Audit stakeholders do not think only about technical quality (how good the audit work is) but also about the quality of the service (their overall experience with the auditor).

“At the end of the day, we’re not paid by the audit report or by the audit finding. We’re paid by how we can make the company better”. Larry Harrington, Chief Audit Executive at Raytheon Co. 3

 

In order to deliver a high quality service that adds value to our audit stakeholders, we first need to understand the business “what the organization actually does”, current and emerging risks, strategy, objectives, and how the management is planning to achieve those objectives. Once the business needs are understood it is then important to understand stakeholders’ needs. In other words, should the internal audit department focus more on consultancy work or internal audit? To this end, we need to develop healthy and long term relationship with all levels of the business. In addition, we need to understand their perceptions about the Internal Audit function and rectify such perceptions whenever possible or needed.

The internal audit website may be used to manage expectations of those who may have distorted perception of the audit role (frequently asked questions could be considered).

Audit Feedback Questionnaire is also a good tool to obtain the client’s view on the benefits secured from the audit, identify any communication problems that may have been experienced by the client, assess whether the client’s expectations have been met, and recommend appropriate adjustments to the marketing strategy and audit methodologies.

Developing a formal escalation process to address disagreements with senior management is another recommended marketing strategy. Though it rarely will be used, having such strategy in place would reinforce internal audit’s desire to listen and be fair.

Auditors need always to tell their internal audit story as part of new employee orientation program, all-hands meetings, and initial meetings of all audit engagements. They can showcase their role, standing, independence, and contributions in the organization’s published annual report.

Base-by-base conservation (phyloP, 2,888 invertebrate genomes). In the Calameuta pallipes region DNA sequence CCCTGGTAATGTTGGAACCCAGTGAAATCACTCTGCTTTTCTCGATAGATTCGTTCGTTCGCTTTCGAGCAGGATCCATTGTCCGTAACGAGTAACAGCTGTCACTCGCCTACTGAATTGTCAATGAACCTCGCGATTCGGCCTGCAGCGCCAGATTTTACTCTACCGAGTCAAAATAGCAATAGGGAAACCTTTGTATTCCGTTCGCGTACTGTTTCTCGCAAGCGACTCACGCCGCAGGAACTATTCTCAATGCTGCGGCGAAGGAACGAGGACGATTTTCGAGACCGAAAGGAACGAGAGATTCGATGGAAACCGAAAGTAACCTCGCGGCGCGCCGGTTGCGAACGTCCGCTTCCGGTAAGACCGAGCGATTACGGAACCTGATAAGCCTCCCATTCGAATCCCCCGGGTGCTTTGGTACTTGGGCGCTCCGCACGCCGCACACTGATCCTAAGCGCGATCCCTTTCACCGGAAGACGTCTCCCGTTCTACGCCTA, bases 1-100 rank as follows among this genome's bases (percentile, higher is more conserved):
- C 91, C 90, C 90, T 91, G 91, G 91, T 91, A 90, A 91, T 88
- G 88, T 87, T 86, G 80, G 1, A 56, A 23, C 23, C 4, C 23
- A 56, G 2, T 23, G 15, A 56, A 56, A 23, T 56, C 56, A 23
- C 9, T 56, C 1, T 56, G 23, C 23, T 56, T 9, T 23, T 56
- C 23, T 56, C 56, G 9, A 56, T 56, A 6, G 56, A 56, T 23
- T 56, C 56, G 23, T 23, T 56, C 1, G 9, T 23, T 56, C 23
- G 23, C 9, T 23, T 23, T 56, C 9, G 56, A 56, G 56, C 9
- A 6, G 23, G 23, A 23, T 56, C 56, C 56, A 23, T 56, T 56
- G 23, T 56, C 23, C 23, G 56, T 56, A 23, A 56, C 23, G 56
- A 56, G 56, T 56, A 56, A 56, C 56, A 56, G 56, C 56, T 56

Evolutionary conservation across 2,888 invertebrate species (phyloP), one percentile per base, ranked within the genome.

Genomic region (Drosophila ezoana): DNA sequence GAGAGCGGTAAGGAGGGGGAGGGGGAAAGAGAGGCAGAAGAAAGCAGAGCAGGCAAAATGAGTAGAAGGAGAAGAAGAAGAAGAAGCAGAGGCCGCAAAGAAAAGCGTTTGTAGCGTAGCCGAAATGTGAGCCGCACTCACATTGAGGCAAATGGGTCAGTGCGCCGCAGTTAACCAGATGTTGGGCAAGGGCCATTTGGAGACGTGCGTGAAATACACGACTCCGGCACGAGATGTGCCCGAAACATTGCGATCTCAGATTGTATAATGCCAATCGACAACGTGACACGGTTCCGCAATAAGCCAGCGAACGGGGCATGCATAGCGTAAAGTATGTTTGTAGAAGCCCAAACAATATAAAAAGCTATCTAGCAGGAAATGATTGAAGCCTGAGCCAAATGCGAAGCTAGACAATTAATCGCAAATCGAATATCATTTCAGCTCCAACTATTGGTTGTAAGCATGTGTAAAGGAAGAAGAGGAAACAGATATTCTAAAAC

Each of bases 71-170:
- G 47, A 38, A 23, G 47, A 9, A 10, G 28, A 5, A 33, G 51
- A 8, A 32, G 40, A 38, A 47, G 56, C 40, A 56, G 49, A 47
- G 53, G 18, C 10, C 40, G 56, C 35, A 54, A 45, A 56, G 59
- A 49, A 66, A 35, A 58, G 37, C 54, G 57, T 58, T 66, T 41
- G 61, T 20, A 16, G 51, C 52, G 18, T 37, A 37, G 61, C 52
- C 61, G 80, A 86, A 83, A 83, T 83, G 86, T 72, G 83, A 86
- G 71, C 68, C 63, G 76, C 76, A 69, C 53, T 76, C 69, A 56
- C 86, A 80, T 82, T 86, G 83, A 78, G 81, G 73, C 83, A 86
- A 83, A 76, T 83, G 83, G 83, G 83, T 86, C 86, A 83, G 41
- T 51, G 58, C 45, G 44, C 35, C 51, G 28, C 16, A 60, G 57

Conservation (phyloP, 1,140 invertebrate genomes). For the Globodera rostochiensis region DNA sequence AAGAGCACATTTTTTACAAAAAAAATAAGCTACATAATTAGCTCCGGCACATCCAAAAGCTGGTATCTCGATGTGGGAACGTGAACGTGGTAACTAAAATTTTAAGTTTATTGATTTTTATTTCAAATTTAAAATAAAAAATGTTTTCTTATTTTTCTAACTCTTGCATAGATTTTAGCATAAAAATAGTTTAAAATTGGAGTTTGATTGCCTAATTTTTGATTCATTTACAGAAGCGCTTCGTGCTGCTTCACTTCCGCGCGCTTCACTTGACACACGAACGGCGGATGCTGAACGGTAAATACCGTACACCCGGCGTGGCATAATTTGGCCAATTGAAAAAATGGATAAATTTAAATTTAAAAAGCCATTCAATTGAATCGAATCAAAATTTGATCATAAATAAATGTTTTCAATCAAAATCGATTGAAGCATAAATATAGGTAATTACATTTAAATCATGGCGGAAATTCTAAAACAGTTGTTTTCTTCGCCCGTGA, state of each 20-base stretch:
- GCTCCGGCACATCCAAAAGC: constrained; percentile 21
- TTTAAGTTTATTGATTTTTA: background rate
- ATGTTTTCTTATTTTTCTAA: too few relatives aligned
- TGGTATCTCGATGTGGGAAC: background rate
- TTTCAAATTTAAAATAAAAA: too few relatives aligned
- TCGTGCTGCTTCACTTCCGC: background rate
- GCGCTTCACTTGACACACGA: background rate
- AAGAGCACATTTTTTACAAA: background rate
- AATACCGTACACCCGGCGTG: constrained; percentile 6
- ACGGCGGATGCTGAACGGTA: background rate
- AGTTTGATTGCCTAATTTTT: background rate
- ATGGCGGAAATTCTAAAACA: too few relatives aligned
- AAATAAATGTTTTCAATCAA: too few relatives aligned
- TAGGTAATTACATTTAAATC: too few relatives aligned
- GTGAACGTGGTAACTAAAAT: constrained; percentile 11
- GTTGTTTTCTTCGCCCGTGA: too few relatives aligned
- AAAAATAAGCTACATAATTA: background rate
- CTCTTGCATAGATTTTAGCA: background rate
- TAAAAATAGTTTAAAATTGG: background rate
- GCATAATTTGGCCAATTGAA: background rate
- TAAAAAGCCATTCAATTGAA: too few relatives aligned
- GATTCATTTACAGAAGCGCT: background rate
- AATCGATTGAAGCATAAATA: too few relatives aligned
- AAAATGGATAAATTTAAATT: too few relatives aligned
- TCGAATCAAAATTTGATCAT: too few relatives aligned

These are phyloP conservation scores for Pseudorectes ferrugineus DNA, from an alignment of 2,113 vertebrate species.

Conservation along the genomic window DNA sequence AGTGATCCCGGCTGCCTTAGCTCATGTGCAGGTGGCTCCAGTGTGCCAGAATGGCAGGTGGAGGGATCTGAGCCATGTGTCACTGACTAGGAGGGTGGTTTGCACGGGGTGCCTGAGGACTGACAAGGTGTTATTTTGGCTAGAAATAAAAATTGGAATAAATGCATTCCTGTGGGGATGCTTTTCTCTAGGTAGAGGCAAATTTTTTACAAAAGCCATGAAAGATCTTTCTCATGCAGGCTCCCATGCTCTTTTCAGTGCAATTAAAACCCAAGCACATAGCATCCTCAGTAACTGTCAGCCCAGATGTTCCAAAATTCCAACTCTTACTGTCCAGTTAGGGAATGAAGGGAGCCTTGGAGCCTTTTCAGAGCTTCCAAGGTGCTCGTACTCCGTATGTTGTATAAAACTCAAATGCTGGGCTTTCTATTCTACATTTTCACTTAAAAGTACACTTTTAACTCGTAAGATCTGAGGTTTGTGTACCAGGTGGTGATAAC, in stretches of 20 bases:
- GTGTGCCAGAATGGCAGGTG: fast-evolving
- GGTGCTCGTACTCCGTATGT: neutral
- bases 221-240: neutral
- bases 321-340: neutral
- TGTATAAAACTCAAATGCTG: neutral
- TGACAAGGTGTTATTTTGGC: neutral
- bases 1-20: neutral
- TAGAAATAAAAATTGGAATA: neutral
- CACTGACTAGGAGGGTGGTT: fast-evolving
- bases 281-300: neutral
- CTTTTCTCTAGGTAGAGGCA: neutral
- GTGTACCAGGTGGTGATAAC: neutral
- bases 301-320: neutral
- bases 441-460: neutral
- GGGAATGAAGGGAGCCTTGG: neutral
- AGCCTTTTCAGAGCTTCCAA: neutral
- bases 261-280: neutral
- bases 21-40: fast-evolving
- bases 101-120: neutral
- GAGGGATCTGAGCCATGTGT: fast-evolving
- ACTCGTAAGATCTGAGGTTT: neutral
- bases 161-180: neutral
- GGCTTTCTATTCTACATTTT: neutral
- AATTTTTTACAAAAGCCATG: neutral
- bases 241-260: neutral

Conclusion

Making an active effort to promote the services of the internal audit department is an important priority for the Chief Audit Executive and the internal audit team. The authority given to internal audit by the audit committee is not enough to have a lasting and fruitful relationship with all stakeholders. Marketing internal audit services will allow the internal audit department to better influence the organization and be a positive agent for change and add more value to governance, risk management, and control. However, caution must be exercised when marketing internal audit services because if you over promise and don’t deliver, the credibility of the Chief Audit Executive and his team will be hurt.

References:

1. http://www.protiviti.com/en-US/Documents/Featured-Articles/The-Worst-Practices-for-Marketing-and-Selling-Internal-Audit.pdf

2. https://iaonline.theiia.org/blogs/chambers/2014/Pages/Creating-Awareness-With-Internal-Audit’s-Stakeholders-Sometimes-It-Takes-Marketing.aspx

3. http://www.kpmg.com/be/en/issuesandinsights/articlespublications/risknewsletter/documents/robert-half-white-paper.pdf

 

Ala’ Abu Naba’a, MACC, CIA, CRMA is Chief Audit Executive at the Arab Open University in Kuwait.